1869, "something which shuts off;" 1889, "cessation of flow," from the verbal phrase, which is attested from 1824, "turn off, prevent the passage of (gas, steam) by closing a valve, etc."
1580s, "cause to make a weak, sharp, sound" (transitive), of imitative origin (compare Dutch and East Frisian klikken "to click;" Old French clique "tick of a clock"). Intransitive sense "make a weak, sharp sound" is from 1610s.
The figurative sense, in reference usually to persons, "hit it off at once, become friendly upon meeting" is from 1915, perhaps based on the sound of a key in a lock. Mental figurative meaning "to fall into context" is by 1939. Related: Clicked; clicking.
1821, "something that ticks," agent noun from tick (v.); slang meaning "heart" first recorded 1930. Ticker tape (1891) is from ticker "telegraphic device for recording stock market quotations, etc." (1883).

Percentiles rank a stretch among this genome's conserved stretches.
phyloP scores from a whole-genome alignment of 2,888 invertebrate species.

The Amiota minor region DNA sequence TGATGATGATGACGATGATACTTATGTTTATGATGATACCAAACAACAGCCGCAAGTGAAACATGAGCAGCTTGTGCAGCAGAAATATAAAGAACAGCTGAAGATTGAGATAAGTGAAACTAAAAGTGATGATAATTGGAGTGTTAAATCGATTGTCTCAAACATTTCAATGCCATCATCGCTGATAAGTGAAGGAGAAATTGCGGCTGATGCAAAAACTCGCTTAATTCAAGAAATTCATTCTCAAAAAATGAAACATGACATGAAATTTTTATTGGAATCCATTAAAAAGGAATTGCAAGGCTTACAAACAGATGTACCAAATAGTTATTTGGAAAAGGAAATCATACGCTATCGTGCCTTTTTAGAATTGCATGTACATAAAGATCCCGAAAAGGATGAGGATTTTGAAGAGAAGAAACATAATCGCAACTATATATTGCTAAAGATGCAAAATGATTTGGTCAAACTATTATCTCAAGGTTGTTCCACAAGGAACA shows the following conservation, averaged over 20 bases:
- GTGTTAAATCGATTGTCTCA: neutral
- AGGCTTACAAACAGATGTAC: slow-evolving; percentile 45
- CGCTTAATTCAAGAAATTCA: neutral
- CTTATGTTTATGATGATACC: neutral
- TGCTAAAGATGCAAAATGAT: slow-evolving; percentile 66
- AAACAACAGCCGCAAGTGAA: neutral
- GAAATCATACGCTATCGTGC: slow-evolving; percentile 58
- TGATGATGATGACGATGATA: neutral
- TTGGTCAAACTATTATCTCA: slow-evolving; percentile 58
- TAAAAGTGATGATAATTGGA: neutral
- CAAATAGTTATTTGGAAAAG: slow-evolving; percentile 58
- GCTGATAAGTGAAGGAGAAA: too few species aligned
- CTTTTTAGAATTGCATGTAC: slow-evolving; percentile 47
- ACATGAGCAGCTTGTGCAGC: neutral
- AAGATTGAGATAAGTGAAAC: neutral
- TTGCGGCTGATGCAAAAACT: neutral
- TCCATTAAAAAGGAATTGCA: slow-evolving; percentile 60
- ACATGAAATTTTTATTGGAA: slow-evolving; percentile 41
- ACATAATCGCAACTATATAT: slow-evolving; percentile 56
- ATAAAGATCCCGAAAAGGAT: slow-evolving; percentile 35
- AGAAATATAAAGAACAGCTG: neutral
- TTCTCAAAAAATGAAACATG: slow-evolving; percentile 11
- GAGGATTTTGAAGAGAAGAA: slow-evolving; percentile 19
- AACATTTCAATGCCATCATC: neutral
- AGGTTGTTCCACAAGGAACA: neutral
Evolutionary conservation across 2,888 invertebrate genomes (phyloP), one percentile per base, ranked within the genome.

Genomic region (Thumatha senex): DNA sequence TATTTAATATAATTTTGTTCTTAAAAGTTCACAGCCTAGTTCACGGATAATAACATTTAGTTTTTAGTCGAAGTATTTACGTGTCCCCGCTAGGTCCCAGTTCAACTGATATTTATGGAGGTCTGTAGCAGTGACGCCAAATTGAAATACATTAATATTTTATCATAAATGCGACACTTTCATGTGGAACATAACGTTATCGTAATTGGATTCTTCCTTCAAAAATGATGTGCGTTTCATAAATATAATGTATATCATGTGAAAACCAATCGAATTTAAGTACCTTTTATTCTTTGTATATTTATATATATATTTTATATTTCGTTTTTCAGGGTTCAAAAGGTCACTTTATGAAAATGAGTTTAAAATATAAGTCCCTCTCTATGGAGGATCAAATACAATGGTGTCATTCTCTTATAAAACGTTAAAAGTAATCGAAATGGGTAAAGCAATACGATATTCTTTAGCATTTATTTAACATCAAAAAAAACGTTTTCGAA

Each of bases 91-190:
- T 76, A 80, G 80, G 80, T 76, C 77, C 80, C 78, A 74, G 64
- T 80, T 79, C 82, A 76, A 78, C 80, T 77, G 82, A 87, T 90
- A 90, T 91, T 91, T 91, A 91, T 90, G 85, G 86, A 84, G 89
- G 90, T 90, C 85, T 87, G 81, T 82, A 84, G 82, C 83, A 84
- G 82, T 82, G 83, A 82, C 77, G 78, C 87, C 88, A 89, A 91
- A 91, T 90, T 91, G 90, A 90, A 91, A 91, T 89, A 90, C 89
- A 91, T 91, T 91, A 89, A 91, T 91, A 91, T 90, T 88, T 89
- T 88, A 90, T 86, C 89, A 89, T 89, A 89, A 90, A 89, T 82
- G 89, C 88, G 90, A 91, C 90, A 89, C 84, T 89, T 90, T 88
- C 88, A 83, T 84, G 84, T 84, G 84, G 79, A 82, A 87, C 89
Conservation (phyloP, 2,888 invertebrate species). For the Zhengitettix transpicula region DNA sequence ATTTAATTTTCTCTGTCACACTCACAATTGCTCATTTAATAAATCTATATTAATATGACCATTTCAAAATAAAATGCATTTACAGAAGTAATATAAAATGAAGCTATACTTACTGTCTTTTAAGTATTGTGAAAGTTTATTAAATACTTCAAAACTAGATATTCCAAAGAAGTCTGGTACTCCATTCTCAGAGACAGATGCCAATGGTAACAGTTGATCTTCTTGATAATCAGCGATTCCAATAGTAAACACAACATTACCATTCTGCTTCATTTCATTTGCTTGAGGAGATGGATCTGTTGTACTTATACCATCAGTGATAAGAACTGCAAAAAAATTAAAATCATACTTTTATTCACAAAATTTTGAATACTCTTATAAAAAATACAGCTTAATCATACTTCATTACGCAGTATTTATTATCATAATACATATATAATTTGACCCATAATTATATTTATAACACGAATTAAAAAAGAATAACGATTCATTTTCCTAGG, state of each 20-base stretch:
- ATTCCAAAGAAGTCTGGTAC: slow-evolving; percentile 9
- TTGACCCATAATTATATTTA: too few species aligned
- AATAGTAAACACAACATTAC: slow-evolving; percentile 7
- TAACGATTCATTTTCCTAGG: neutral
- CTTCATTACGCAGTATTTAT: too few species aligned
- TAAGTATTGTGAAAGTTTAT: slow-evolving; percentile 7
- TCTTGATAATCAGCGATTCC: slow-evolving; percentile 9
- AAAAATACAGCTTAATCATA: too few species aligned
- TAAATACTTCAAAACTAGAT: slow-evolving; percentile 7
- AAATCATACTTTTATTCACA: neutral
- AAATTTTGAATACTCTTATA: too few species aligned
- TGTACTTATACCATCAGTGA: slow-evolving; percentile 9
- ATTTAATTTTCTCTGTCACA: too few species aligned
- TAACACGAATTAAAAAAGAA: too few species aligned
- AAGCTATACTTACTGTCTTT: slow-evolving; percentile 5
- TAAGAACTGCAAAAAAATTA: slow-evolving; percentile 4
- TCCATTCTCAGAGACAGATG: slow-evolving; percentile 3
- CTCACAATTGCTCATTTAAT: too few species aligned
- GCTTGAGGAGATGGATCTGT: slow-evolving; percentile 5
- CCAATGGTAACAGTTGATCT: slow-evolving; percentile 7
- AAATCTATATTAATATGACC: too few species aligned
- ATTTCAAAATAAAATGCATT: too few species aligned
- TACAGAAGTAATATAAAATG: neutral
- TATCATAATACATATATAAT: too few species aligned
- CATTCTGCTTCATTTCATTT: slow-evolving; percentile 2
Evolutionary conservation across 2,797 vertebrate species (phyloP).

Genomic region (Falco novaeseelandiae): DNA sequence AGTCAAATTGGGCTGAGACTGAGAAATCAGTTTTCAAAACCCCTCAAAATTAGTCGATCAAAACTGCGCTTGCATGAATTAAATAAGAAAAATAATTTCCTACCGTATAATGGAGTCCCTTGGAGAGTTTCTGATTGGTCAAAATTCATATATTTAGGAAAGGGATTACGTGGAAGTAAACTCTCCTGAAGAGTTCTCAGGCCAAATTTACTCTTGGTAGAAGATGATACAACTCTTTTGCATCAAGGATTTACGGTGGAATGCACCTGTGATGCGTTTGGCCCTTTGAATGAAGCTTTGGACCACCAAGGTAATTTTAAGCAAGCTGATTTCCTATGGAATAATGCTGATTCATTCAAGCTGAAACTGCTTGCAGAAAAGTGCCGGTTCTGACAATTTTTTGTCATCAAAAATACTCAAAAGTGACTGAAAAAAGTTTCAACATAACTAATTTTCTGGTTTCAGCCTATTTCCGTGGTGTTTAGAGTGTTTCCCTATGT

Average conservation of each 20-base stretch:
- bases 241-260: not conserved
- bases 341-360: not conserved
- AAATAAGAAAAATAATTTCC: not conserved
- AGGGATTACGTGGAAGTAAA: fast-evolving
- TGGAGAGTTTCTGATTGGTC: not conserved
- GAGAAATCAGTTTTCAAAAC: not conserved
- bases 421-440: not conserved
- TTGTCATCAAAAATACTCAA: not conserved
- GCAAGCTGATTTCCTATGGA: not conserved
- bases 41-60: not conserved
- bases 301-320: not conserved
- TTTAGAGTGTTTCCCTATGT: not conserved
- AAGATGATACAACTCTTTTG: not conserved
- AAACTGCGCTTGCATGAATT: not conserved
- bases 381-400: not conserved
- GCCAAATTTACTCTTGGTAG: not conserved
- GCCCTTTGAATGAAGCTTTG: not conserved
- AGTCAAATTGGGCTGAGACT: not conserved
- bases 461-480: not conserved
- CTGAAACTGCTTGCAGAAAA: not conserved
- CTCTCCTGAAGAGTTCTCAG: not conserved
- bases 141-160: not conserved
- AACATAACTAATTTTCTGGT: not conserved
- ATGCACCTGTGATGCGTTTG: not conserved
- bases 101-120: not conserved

"children's game," 1738 (in reference to "Queen Mary's reign"), perhaps a variation of Scottish tig "touch, tap" (1721), probably an alteration of Middle English tek "touch, tap" (see tick (n.2)). Baseball sense is from 1912. It's not an acronym and doesn't stand for anything.
poison obtained from the castor-oil bean, 1888, from ricinus, genus name of the castor-oil plant (1694), from Latin ricinus (Pliny), a word of uncertain origin, perhaps the same word as ricinus "tick" (in sheep, dogs, etc.). Latin ricinum was used in late Old English herbariums.
"cloth covering (usually of strong cotton or linen) for mattresses or pillows," 1640s, from tyke (modern tick) with the same meaning (mid-14c.), probably from Middle Dutch tike, from a West Germanic borrowing of Latin theca "case," from Greek thēkē "a case, box, cover, sheath," from suffixed form of PIE root *dhe- "to set, put."